September 9, 2022 - October 8, 2022
Chapter NY is excited to announce, High-Rise, Cheyenne Julien’s second solo exhibition with the gallery, which will debut a series of equally scaled drawings depicting elevator scenes.
Julien’s practice explores cultural and collective histories reflected through her own lived experiences. Often derived from memory, Julien’s paintings and drawings portray intimate subjects inspired by her closest relationships and life in New York City. Her work highlights the interdependency of bodies and their contexts, asserting the power of built environments to dictate racial perception.
For High-Rise, Julien focuses on the elevator as a site for communities to converge and interact. The artist grew up in a high-rise apartment building in the Bronx where elevators played a central role in her daily life. Due to a lack of maintenance, they were regularly out of service, both inconveniencing the building’s residents and accentuating their importance. Her work spotlights these often overlooked, yet highly frequented spaces, reimagining the brief encounters that bring people together within them.
The title of the exhibition references J. G. Ballard’s 1975 novel, High-Rise, which examines class divisions within a luxury skyscraper, centering elevators as a site where tensions appear. Julien’s elevators enclose a wide range of interpersonal dynamics within their claustrophobic interiors. Romantic partners lean affectionately into one another, parents intuitively wrap arms around their children, individual passengers peer into their cellphone screens, and in one scene, white passengers cower away from a black woman with her dog. Julien’s narrative vignettes extend beyond the passengers, focusing on the architectural settings and inanimate objects that impact their daily experience.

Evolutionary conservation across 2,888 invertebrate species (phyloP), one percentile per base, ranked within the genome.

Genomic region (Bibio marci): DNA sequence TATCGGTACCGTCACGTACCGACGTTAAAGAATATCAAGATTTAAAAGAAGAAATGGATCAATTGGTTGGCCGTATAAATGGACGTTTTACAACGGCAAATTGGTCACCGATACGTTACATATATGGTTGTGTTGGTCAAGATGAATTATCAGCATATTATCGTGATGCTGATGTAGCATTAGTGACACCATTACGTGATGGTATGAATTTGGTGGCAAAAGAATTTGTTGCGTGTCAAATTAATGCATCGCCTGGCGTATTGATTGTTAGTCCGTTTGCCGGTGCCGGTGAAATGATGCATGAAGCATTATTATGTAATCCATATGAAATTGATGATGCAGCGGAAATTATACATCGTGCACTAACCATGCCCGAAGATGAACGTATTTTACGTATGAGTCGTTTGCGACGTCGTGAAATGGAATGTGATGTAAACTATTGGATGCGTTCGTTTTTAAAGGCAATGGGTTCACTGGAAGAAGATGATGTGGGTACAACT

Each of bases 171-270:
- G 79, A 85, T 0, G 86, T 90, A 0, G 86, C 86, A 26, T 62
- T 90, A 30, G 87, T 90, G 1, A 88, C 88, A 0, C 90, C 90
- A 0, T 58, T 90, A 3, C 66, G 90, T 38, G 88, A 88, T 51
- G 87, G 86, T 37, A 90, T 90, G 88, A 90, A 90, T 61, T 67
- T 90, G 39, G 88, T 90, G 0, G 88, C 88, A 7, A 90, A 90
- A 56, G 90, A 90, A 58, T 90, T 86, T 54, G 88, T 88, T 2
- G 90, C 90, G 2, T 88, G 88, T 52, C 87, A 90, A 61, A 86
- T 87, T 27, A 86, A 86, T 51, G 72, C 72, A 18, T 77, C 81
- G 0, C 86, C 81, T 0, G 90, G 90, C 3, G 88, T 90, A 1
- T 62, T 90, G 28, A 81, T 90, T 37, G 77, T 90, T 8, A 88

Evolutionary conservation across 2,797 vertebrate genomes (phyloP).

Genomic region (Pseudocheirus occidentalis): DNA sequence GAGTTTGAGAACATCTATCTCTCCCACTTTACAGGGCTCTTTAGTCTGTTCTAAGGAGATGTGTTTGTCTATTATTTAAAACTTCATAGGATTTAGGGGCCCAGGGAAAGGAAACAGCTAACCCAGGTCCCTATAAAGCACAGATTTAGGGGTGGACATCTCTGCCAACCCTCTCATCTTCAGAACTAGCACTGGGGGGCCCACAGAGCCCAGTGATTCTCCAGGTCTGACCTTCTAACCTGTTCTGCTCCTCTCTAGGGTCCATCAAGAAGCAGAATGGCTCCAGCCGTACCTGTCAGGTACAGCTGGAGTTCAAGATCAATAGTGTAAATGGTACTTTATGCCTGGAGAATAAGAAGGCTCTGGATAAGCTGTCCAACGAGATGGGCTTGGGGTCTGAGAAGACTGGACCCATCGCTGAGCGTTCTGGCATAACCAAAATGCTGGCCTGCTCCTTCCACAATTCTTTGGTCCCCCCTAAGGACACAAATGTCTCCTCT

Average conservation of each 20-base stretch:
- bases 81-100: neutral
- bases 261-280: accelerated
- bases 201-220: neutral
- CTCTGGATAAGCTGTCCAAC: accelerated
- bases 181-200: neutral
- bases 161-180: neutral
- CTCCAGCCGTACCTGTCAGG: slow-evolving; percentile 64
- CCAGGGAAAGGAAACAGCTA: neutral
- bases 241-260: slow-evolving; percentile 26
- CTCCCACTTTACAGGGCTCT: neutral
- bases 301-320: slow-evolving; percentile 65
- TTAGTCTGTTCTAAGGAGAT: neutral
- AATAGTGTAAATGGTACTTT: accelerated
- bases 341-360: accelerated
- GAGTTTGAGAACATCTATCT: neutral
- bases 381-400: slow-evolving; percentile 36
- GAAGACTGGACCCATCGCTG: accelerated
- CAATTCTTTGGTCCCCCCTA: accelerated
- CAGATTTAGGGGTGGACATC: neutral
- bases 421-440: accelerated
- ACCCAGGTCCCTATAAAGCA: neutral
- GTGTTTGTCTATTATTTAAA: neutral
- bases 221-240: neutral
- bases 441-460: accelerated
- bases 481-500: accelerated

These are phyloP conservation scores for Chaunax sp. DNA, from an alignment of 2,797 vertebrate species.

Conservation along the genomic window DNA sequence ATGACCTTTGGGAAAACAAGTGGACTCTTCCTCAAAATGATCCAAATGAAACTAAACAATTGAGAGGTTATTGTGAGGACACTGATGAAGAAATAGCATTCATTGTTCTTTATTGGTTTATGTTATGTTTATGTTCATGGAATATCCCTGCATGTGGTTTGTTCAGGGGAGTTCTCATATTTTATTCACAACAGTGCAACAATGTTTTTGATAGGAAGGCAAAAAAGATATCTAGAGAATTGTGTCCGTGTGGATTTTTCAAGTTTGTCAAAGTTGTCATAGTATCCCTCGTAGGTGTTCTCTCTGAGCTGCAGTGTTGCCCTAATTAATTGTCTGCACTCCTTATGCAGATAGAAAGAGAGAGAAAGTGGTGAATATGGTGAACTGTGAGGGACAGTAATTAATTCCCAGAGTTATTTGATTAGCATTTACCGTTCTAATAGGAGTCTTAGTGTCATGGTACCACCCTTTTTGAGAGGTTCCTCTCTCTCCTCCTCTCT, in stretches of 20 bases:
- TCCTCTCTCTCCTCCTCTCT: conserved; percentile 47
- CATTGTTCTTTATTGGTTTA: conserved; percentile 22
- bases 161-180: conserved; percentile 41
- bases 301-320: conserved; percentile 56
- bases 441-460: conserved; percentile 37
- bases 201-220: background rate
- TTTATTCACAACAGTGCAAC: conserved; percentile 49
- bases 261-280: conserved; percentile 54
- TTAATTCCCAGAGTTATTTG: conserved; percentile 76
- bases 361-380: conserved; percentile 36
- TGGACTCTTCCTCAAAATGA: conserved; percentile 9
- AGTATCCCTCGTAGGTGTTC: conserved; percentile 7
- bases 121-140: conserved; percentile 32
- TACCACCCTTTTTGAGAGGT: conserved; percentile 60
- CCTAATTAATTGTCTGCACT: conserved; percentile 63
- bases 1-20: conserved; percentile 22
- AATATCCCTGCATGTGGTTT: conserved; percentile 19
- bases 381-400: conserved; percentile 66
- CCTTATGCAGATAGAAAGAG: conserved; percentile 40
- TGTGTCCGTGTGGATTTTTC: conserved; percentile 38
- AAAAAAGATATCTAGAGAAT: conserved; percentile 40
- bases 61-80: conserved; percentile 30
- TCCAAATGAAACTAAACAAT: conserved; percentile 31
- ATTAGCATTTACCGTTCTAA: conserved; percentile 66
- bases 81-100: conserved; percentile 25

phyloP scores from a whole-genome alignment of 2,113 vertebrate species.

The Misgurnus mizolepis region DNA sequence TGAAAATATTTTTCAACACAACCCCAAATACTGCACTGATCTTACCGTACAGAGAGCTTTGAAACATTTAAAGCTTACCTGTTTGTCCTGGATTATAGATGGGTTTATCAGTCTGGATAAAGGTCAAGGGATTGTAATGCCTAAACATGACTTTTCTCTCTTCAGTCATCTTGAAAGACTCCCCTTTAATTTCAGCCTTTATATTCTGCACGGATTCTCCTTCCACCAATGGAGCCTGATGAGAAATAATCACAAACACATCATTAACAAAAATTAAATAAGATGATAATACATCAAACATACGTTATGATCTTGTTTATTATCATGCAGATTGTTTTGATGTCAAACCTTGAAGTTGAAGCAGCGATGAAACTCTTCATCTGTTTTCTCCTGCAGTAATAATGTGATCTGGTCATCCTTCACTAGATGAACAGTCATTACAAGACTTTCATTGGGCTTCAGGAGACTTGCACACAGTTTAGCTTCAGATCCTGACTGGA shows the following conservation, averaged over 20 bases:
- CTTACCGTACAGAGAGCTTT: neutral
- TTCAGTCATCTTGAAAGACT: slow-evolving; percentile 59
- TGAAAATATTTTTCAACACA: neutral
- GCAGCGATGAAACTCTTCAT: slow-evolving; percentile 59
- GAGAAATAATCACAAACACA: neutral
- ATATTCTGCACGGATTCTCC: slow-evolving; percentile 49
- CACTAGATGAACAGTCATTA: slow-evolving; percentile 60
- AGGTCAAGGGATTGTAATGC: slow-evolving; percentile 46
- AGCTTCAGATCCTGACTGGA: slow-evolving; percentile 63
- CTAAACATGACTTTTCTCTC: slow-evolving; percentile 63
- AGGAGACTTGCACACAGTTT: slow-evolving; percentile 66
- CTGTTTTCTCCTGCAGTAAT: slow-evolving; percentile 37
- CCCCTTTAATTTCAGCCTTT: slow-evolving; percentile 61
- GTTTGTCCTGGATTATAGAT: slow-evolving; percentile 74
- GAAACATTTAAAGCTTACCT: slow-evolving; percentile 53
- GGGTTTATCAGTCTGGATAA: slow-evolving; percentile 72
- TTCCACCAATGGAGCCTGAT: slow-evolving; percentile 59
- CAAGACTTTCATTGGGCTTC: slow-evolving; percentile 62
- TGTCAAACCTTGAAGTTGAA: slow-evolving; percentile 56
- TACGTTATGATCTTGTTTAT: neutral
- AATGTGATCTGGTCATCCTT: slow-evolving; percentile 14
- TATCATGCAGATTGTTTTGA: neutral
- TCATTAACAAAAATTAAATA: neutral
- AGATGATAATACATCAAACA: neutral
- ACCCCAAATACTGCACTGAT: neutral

Historically, the advent of elevators facilitated a cultural progression towards a lifestyle of convenience and comfort. They have played a crucial role in the trajectory of urban development, allowing cities to expand vertically to greater heights. In Julien’s works, the upward ascent of her passengers metaphorically enacts a form of racial uplift. She emphasizes glimmering light throughout her compositions—particularly reflected in the metallic surfaces of the elevators—to suggest the proximity of a divine presence. Julien, however, tempers this optimism by casting sharp beams of light onto her subjects and settings. Their shapes mimic searchlights and maintain an eerie sense of surveillance that grounds her scenes in the darker side of reality.
Cheyenne Julien (b. 1994, Bronx, New York) lives and works in the Bronx, NY. She received her BFA in Painting at the Rhode Island School of Design in 2016. She has had solo and two-person exhibitions at Chapter NY, New York; Smart Objects, Los Angeles; and Water McBeer, New York. Julien’s work has also been included in group exhibitions at Hotel Europe, Zurich; Carl Freedman Gallery, Kent, GBR; Anton Kern Gallery, New York; the Schlossmuseum, Linz, AUR; The Jewish Museum, New York; Gladstone Gallery, New York; Public Art Fund, New York; the American Academy of Arts and Letters, New York; The Harvey Gantt Center, Charlotte, NC; Mitchell-Innes and Nash, New York; Museum of Modern Art, Warsaw; Gavin Brown’s Enterprise/Unclebrother, Hancock, NY; Karma, New York; Loyal Gallery, Stockholm; and White Cube Bermondsey, London. Julien’s work is included in the collections of the Hirshhorn Museum, Washington D.C.; Institute of Contemporary Art, Miami; RISD Museum, Providence; University of New Hampshire Museum of Art, Durham, NH; and the Whitney Museum of American Art, New York.